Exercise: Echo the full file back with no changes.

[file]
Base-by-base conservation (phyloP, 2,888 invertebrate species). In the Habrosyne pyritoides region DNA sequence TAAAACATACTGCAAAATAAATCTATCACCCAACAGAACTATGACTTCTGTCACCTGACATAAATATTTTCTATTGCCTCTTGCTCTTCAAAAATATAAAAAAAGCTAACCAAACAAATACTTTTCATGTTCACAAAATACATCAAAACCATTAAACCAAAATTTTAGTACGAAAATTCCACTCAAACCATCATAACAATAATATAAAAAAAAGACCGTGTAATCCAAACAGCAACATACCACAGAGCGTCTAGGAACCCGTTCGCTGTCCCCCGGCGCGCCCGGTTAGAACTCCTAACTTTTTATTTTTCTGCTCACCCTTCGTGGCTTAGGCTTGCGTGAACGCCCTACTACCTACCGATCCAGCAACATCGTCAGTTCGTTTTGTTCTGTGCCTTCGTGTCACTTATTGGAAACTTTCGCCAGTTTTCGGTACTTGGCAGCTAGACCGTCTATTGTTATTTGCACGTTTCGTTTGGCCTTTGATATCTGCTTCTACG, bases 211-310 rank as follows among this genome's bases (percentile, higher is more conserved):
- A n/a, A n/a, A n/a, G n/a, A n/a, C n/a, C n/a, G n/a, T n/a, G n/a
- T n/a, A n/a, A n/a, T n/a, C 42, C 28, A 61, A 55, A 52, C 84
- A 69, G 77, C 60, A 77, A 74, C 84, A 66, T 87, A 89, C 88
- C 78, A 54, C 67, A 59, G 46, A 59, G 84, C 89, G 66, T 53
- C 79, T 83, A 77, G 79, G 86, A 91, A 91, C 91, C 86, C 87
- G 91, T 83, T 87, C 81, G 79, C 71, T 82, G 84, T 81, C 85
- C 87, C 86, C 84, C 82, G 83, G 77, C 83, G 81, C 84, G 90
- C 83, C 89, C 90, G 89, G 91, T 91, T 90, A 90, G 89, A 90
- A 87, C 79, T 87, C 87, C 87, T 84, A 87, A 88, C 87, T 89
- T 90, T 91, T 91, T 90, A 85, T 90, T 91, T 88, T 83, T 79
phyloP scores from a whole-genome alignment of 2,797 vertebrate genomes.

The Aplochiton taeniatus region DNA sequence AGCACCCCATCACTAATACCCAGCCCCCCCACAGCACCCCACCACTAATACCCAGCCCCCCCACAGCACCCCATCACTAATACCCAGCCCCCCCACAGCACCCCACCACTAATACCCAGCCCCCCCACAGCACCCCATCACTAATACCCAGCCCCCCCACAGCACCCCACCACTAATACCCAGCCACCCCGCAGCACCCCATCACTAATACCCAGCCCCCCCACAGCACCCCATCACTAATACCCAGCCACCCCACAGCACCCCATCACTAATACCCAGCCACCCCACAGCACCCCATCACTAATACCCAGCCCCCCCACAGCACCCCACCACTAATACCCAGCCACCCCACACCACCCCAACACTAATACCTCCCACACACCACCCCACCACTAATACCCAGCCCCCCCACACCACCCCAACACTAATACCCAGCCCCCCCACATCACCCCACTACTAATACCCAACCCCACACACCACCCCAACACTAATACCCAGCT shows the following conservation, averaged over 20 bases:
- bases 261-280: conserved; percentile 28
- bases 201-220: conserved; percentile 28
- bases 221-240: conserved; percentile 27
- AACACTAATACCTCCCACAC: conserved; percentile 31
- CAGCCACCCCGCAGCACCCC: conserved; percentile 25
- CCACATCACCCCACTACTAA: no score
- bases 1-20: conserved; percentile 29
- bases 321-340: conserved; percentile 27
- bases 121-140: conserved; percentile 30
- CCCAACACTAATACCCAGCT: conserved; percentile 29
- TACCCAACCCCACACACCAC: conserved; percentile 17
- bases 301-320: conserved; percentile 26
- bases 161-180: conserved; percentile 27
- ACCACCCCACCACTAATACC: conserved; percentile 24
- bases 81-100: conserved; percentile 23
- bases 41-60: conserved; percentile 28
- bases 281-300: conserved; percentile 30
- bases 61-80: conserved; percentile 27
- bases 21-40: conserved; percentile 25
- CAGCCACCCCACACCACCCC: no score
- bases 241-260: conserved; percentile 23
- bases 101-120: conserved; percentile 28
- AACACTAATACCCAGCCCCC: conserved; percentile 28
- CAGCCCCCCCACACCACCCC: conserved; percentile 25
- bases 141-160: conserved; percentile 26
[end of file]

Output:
Base-by-base conservation (phyloP, 2,888 invertebrate species). In the Habrosyne pyritoides region DNA sequence TAAAACATACTGCAAAATAAATCTATCACCCAACAGAACTATGACTTCTGTCACCTGACATAAATATTTTCTATTGCCTCTTGCTCTTCAAAAATATAAAAAAAGCTAACCAAACAAATACTTTTCATGTTCACAAAATACATCAAAACCATTAAACCAAAATTTTAGTACGAAAATTCCACTCAAACCATCATAACAATAATATAAAAAAAAGACCGTGTAATCCAAACAGCAACATACCACAGAGCGTCTAGGAACCCGTTCGCTGTCCCCCGGCGCGCCCGGTTAGAACTCCTAACTTTTTATTTTTCTGCTCACCCTTCGTGGCTTAGGCTTGCGTGAACGCCCTACTACCTACCGATCCAGCAACATCGTCAGTTCGTTTTGTTCTGTGCCTTCGTGTCACTTATTGGAAACTTTCGCCAGTTTTCGGTACTTGGCAGCTAGACCGTCTATTGTTATTTGCACGTTTCGTTTGGCCTTTGATATCTGCTTCTACG, bases 211-310 rank as follows among this genome's bases (percentile, higher is more conserved):
- A n/a, A n/a, A n/a, G n/a, A n/a, C n/a, C n/a, G n/a, T n/a, G n/a
- T n/a, A n/a, A n/a, T n/a, C 42, C 28, A 61, A 55, A 52, C 84
- A 69, G 77, C 60, A 77, A 74, C 84, A 66, T 87, A 89, C 88
- C 78, A 54, C 67, A 59, G 46, A 59, G 84, C 89, G 66, T 53
- C 79, T 83, A 77, G 79, G 86, A 91, A 91, C 91, C 86, C 87
- G 91, T 83, T 87, C 81, G 79, C 71, T 82, G 84, T 81, C 85
- C 87, C 86, C 84, C 82, G 83, G 77, C 83, G 81, C 84, G 90
- C 83, C 89, C 90, G 89, G 91, T 91, T 90, A 90, G 89, A 90
- A 87, C 79, T 87, C 87, C 87, T 84, A 87, A 88, C 87, T 89
- T 90, T 91, T 91, T 90, A 85, T 90, T 91, T 88, T 83, T 79
phyloP scores from a whole-genome alignment of 2,797 vertebrate genomes.

The Aplochiton taeniatus region DNA sequence AGCACCCCATCACTAATACCCAGCCCCCCCACAGCACCCCACCACTAATACCCAGCCCCCCCACAGCACCCCATCACTAATACCCAGCCCCCCCACAGCACCCCACCACTAATACCCAGCCCCCCCACAGCACCCCATCACTAATACCCAGCCCCCCCACAGCACCCCACCACTAATACCCAGCCACCCCGCAGCACCCCATCACTAATACCCAGCCCCCCCACAGCACCCCATCACTAATACCCAGCCACCCCACAGCACCCCATCACTAATACCCAGCCACCCCACAGCACCCCATCACTAATACCCAGCCCCCCCACAGCACCCCACCACTAATACCCAGCCACCCCACACCACCCCAACACTAATACCTCCCACACACCACCCCACCACTAATACCCAGCCCCCCCACACCACCCCAACACTAATACCCAGCCCCCCCACATCACCCCACTACTAATACCCAACCCCACACACCACCCCAACACTAATACCCAGCT shows the following conservation, averaged over 20 bases:
- bases 261-280: conserved; percentile 28
- bases 201-220: conserved; percentile 28
- bases 221-240: conserved; percentile 27
- AACACTAATACCTCCCACAC: conserved; percentile 31
- CAGCCACCCCGCAGCACCCC: conserved; percentile 25
- CCACATCACCCCACTACTAA: no score
- bases 1-20: conserved; percentile 29
- bases 321-340: conserved; percentile 27
- bases 121-140: conserved; percentile 30
- CCCAACACTAATACCCAGCT: conserved; percentile 29
- TACCCAACCCCACACACCAC: conserved; percentile 17
- bases 301-320: conserved; percentile 26
- bases 161-180: conserved; percentile 27
- ACCACCCCACCACTAATACC: conserved; percentile 24
- bases 81-100: conserved; percentile 23
- bases 41-60: conserved; percentile 28
- bases 281-300: conserved; percentile 30
- bases 61-80: conserved; percentile 27
- bases 21-40: conserved; percentile 25
- CAGCCACCCCACACCACCCC: no score
- bases 241-260: conserved; percentile 23
- bases 101-120: conserved; percentile 28
- AACACTAATACCCAGCCCCC: conserved; percentile 28
- CAGCCCCCCCACACCACCCC: conserved; percentile 25
- bases 141-160: conserved; percentile 26